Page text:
The one thing I think is humorous to see is the developers who are saying there isn't enough market share to even justify the upkeep costs of an app on Windows. That's a cop out, and, quite frankly, points to either a) said developers' apps aren't very appealing to an audience and require a billion users to get enough use to make any money on it, or b) said developers haven't actually dug into just what is require and how much, or little (from what I've heard), work there is to keep an app maintained. Anyone that has a popular app has to be staring at the ~70 million WP users and wondering how much money they could make if they put the effort in to port and maintain the app on Windows. This really makes it so easy that for any app with a serious market to be monetarily justified to bring over. Add a hundreds of millions more users when Win10 goes live (I can see half a billion by year's end considering it's free), and any developer ignoring that is either an MS hater, or a blithering *****.

    Everything from the iOS and Android porting to the Continuum on a phone has been some of the most exciting stuff I've ever seen from MS. I can't wait to see where this goes.
    I said earlier developers need to look at it as a competitive advantage. Small market share but a thirsty market with much less competition.
    Legoboyii likes this.
    04-30-2015 10:37 PM
  6. vinscuzzy's Avatar
    I think the questions remain whether or not apps that have no use on desktop will be available or not.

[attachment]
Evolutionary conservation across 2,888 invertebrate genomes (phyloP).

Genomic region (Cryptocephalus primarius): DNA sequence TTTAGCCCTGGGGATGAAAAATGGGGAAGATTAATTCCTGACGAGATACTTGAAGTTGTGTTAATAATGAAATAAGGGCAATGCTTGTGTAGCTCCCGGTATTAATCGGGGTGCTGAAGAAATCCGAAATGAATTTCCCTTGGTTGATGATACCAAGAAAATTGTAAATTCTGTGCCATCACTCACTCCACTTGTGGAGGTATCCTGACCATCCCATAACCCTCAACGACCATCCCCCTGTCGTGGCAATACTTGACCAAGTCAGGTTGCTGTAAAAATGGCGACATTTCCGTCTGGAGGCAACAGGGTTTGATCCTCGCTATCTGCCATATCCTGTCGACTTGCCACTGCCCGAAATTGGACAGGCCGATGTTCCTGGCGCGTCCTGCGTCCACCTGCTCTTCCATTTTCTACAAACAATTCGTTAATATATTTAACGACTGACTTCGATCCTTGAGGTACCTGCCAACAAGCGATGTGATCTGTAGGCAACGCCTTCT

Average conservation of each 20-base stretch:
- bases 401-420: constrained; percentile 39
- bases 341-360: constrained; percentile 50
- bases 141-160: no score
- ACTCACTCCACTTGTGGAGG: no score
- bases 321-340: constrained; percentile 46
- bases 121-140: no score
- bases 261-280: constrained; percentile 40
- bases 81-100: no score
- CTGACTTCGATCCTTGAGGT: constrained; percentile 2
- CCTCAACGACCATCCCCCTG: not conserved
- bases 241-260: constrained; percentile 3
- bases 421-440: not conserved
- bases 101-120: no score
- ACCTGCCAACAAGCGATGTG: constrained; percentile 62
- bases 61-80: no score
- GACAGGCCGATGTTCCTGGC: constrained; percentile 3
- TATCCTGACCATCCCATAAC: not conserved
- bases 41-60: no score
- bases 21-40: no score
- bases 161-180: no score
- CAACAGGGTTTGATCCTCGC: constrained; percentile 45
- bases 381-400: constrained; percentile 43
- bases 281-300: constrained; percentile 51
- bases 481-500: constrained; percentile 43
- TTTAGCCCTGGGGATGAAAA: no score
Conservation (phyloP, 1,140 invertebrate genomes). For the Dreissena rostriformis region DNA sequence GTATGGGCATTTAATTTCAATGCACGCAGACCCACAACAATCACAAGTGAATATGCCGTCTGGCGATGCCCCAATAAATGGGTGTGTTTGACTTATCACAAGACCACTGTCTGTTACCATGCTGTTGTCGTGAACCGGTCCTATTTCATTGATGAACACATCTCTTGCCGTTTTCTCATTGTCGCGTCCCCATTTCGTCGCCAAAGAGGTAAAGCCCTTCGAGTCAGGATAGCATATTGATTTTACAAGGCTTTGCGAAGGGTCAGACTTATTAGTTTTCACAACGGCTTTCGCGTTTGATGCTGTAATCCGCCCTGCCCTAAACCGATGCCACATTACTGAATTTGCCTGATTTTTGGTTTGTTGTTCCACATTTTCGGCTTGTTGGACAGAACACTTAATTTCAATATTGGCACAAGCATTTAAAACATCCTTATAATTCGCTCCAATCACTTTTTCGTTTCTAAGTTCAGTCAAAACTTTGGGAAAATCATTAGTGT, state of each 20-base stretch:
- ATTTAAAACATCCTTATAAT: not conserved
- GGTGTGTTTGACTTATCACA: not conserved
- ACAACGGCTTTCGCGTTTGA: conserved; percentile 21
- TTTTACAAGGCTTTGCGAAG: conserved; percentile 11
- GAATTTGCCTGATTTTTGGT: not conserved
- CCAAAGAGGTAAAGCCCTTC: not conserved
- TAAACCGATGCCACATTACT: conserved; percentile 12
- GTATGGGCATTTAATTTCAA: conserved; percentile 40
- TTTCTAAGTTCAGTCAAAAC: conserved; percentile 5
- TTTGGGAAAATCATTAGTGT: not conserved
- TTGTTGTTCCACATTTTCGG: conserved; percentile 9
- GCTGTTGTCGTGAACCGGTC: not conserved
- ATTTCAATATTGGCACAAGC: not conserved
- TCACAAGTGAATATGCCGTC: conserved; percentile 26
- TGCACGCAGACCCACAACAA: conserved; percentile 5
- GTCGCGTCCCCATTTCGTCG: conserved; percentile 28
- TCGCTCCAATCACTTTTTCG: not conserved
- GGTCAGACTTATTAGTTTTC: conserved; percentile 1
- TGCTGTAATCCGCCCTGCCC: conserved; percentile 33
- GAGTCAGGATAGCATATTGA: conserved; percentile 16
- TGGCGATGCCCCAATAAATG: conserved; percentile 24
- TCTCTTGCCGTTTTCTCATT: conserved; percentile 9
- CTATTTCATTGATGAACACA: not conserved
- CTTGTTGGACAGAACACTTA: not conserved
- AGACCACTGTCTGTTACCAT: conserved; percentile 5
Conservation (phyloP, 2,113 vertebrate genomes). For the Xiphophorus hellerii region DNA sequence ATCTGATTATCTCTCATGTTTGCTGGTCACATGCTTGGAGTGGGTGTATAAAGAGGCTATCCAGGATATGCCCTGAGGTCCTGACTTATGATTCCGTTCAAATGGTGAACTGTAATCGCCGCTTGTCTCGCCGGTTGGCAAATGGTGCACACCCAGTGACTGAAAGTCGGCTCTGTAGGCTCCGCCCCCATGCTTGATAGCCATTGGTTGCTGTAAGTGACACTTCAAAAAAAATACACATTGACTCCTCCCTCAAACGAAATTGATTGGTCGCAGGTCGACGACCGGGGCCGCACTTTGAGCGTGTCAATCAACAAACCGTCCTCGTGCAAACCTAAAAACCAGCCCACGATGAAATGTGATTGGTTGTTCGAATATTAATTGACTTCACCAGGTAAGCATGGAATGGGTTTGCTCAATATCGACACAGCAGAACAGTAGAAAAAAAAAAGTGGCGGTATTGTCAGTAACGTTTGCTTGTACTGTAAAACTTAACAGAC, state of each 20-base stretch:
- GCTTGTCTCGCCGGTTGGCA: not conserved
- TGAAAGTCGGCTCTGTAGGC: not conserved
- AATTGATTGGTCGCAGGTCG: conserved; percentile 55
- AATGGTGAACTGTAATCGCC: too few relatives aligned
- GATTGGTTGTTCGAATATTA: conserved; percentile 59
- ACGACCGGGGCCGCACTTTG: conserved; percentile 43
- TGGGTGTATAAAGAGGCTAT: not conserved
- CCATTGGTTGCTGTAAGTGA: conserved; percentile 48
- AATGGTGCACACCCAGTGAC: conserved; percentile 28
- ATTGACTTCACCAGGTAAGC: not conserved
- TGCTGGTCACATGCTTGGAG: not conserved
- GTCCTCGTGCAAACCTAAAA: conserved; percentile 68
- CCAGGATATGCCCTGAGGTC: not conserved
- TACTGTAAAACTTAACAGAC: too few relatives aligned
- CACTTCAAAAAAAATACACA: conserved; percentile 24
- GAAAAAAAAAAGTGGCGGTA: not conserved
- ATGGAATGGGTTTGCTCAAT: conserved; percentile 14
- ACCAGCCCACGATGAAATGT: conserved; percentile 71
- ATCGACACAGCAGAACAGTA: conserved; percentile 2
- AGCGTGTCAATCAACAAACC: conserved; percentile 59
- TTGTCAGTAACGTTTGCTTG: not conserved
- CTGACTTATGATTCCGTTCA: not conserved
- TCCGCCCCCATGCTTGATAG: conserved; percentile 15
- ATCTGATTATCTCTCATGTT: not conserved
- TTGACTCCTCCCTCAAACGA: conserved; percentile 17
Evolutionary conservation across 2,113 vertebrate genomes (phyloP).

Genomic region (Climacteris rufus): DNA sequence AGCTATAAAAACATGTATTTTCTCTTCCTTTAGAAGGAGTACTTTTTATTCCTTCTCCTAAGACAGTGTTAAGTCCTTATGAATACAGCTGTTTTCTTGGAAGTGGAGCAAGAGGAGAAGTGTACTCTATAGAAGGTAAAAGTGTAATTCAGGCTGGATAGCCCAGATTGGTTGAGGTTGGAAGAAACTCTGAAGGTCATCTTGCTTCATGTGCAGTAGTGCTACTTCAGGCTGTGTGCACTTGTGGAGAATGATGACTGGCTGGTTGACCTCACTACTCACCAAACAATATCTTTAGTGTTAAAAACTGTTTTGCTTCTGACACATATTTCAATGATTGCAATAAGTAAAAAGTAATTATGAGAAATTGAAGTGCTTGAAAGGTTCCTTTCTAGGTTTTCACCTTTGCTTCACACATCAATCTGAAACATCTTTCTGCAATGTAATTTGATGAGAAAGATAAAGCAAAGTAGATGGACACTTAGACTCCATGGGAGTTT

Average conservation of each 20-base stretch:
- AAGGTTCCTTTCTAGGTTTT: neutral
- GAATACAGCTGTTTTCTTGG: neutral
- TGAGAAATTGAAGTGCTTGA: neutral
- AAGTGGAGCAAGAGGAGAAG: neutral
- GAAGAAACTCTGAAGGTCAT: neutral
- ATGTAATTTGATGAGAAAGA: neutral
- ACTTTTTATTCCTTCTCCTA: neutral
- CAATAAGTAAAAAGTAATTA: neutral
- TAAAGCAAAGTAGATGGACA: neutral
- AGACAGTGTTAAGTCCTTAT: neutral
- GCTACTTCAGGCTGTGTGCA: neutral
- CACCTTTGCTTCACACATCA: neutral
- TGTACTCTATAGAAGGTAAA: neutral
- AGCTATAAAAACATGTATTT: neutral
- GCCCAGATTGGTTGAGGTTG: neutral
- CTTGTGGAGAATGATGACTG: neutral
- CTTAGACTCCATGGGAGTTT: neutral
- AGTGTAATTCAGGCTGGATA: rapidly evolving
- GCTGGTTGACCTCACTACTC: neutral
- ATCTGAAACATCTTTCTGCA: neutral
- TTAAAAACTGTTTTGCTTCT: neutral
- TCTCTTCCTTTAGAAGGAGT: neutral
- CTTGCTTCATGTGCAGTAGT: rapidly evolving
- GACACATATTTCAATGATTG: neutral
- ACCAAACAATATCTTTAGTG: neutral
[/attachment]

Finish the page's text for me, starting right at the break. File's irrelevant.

Nobody will use banking apps on their desktops, so will the banks be interested or not?

    Games will probably be available, since those would be popular on desktops, tablets and phones.



    I really don't agree. I have a Windows 8 desktop at work and use Win Apps ALL the time. Netflix, redhubb, windows central, flipboard, etc. I would even use a bank app if one were available. To me its just more convenient.
    05-01-2015 12:33 AM
  7. Laura Knotek's Avatar
    I really don't agree. I have a Windows 8 desktop at work and use Win Apps ALL the time. Netflix, redhubb, windows central, flipboard, etc. I would even use a bank app if one were available. To me its just more convenient.
    It depends on the user. The only app I use regularly on my 8.1 desktop is Netflix. I have Windows Central and Flipboard installed but never use them. Windows Central lacks most of the features found on the website, especially the forums. Flipboard for me is only useful on a mobile device, where I'm flipping through the articles with my fingers. Flipboard does nothing for me on a desktop using a keyboard and mouse.
    Visa Declined likes this.
    05-01-2015 01:13 AM
  8. TechAbstract's Avatar